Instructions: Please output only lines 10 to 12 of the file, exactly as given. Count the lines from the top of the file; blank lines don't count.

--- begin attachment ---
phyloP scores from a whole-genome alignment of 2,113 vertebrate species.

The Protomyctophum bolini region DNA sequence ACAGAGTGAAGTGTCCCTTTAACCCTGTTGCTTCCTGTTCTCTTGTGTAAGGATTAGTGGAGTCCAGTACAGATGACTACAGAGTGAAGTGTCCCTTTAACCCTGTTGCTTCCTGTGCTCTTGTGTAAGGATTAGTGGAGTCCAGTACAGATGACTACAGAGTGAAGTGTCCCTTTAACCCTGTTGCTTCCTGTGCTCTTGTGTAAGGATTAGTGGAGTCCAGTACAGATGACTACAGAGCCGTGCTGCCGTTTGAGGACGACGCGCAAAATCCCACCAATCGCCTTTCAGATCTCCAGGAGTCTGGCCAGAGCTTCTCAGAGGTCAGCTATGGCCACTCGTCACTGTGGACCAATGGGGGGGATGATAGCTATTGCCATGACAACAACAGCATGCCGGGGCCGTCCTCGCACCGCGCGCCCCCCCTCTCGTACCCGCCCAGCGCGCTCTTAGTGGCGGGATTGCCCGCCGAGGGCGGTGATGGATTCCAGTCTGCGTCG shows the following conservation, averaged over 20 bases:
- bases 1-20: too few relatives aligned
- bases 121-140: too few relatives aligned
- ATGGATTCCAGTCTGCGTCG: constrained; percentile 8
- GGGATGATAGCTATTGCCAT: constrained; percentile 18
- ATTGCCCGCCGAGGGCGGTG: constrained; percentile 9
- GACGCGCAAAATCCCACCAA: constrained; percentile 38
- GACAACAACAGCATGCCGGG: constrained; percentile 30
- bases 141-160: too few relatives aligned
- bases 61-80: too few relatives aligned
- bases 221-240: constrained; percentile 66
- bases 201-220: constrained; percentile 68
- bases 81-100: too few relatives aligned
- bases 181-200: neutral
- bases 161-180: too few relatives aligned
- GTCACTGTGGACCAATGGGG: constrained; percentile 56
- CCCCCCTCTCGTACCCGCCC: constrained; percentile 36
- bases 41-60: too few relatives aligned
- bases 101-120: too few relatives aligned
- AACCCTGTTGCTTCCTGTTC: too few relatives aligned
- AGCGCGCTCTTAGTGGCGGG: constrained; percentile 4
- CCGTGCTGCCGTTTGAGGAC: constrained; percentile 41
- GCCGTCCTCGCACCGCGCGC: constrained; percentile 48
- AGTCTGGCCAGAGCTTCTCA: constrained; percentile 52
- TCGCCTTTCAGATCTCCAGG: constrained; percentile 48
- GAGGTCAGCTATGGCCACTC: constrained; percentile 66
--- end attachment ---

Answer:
- bases 141-160: too few relatives aligned
- bases 61-80: too few relatives aligned
- bases 221-240: constrained; percentile 66